§2. Tilen sets out the expediency of holy days for imprinting in the minds of people the sense and knowledge of the benefits of redemption.[6] Answer. 1. There is no means so good for this purpose as catechizing and preaching, out of season and in season. 2. What could he say unto them who have attained his end without his means? I find people better instructed and made more sensible of those benefits where the feasts are not kept than where they are. 3. Think they their people sufficiently instructed in the grounds of religion, when they hear of the nativity, passion, etc. — what course will they take for instructing them in other principles of faith? Why do they not keep one way, and institute a holy day for every particular head of catechism?

But Bishop Lindsay thinks yet to let us see a greater expediency for observing holy days. Certainly (he says) nothing is so powerful to abolish profaneness and to root superstition out of men’s hearts, as the exercise of divine worship, in preaching, praying and thanksgiving, chiefly then when the superstitious conceits of merit and necessity are most pregnant in the heads of people—as doubtless they are when the set times of solemnities return—for then it is meet to lance the aposteme [abscess] when it is ripe.[7]

Answer. This is a very bad cure, and is not only to heal the wound of the people slightly, but to make it the more inveterate and festered. I might object that little or nothing is preached or spoken, by him and his companions, at the revolution [course] of those festivities, against the superstitious keeping of them; but though they should speak as much as can be against this superstition, their lancing being in word only, and not in deed, the recidivation [relapse] will prove worse than the disease. The best lancing of the aposteme was not to observe them at all, or to preach against them, which are tried [proved] to work this effect more powerfully than the Bishop’s cure has done; for all know that there is none so free of this superstition as those who observe not the holy days.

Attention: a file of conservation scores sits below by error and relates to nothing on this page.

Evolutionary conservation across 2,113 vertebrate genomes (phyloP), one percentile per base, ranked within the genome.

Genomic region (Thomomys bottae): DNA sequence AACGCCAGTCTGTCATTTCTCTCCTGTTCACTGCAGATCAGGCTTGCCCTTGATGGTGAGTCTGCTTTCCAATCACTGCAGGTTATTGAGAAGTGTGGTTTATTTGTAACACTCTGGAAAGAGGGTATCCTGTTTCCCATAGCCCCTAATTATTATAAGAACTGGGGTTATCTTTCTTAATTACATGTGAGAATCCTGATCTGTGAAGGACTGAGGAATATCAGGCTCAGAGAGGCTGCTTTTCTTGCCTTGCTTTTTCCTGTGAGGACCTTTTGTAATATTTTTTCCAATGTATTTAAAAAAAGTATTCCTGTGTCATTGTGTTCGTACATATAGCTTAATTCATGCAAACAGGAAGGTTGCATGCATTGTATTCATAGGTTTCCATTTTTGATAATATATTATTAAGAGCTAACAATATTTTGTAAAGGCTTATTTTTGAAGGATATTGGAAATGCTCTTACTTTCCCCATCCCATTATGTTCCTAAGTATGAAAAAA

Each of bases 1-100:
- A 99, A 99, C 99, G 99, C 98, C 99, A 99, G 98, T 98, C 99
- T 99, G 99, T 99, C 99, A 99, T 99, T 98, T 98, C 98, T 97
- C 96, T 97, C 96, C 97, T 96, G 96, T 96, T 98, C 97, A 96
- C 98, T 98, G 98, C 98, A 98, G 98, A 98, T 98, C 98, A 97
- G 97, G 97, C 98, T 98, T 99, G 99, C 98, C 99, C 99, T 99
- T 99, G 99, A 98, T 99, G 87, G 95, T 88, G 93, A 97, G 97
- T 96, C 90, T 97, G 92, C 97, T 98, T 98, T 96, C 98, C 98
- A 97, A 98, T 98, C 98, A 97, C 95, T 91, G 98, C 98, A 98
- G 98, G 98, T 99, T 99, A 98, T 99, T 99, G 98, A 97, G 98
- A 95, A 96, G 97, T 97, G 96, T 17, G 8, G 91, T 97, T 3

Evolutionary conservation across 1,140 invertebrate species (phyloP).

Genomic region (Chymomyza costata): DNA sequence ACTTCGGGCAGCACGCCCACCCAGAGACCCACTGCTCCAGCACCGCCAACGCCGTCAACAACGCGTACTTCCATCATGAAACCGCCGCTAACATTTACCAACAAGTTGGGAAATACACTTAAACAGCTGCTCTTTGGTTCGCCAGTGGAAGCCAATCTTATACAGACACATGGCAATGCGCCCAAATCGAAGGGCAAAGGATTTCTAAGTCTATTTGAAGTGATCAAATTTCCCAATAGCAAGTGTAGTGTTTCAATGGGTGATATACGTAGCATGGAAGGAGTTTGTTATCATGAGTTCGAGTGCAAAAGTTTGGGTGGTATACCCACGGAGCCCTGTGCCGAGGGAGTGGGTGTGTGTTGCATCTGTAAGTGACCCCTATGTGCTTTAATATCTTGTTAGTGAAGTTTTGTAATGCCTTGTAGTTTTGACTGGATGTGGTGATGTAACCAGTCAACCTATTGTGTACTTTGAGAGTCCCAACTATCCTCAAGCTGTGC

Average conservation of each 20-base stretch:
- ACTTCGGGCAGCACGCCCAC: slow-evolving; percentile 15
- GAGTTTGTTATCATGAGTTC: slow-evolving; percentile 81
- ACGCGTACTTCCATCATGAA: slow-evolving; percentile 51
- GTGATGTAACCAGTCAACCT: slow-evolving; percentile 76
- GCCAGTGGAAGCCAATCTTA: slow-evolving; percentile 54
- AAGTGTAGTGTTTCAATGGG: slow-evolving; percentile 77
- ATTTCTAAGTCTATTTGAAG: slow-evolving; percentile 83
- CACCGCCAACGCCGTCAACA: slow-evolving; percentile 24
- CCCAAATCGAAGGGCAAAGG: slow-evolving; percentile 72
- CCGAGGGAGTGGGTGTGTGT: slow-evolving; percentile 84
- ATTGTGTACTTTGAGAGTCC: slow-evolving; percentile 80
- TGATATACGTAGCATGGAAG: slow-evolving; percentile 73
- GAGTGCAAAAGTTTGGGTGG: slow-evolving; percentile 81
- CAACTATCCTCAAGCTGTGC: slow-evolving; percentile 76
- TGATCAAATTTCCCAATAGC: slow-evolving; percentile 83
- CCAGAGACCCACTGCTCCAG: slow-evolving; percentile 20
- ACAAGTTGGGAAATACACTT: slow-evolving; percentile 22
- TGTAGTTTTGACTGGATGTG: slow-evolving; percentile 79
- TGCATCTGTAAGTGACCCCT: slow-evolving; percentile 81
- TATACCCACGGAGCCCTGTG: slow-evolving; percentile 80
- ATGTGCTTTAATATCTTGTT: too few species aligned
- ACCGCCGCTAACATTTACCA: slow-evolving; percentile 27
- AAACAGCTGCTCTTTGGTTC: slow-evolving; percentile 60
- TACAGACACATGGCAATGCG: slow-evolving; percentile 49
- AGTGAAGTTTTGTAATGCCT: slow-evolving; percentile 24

George Gillespie, A Dispute Against the English Popish Ceremonies (Naphtali Press, 2013) 50–51; 82–83. Footnotes renumbered for this extract. https://www.heritagebooks.org/products/a-dispute-against-the-english-popish-ceremonies-gillespie.html
[1] Ibid. [Lindsay, part 3,] p. 26, 27.
[2] Apud [cited in] Balduin, de Cas. Consc., lib. 2, cap. 12, cas. 1. Dies Christo dicatos tollendos existimo judicoque, quotidie nobis in evangelii prædicatione nascitur, circumciditur, moritur, resurgit Christus. [Cf. Balduin, Tractatus Luculentus (1654), 348.]
[3]Cameron, Prælectiones, tom. 1, de Potest. Eccl., contr. 2. [Cf. vol. 1, page 369.]
[4]Lindsay, ubi supra, [part 3] p. 16.
[5]Cartwright, Ag. the Rhem. annot. on Gal. 4:10. [Cartwright has causes at occasions.]
[6]Parænesis ad Scotos, cap. 16, p. 65 [Andreapoli: Rabanus, 1620].
[7] Proceedings in Perth Assembly, part 3, p. 7. [Cf. 1625 ed., “Answer . . . Festivall Dayes,” 7. The 1625 text reads “and root out superstition.” The dashes for semicolons were added in Works.]

Subscribe To Our Newsletter

Subscribe To Our Newsletter

Join our mailing list to receive the latest news and updates from our ring of reformed sites.

You have Successfully Subscribed!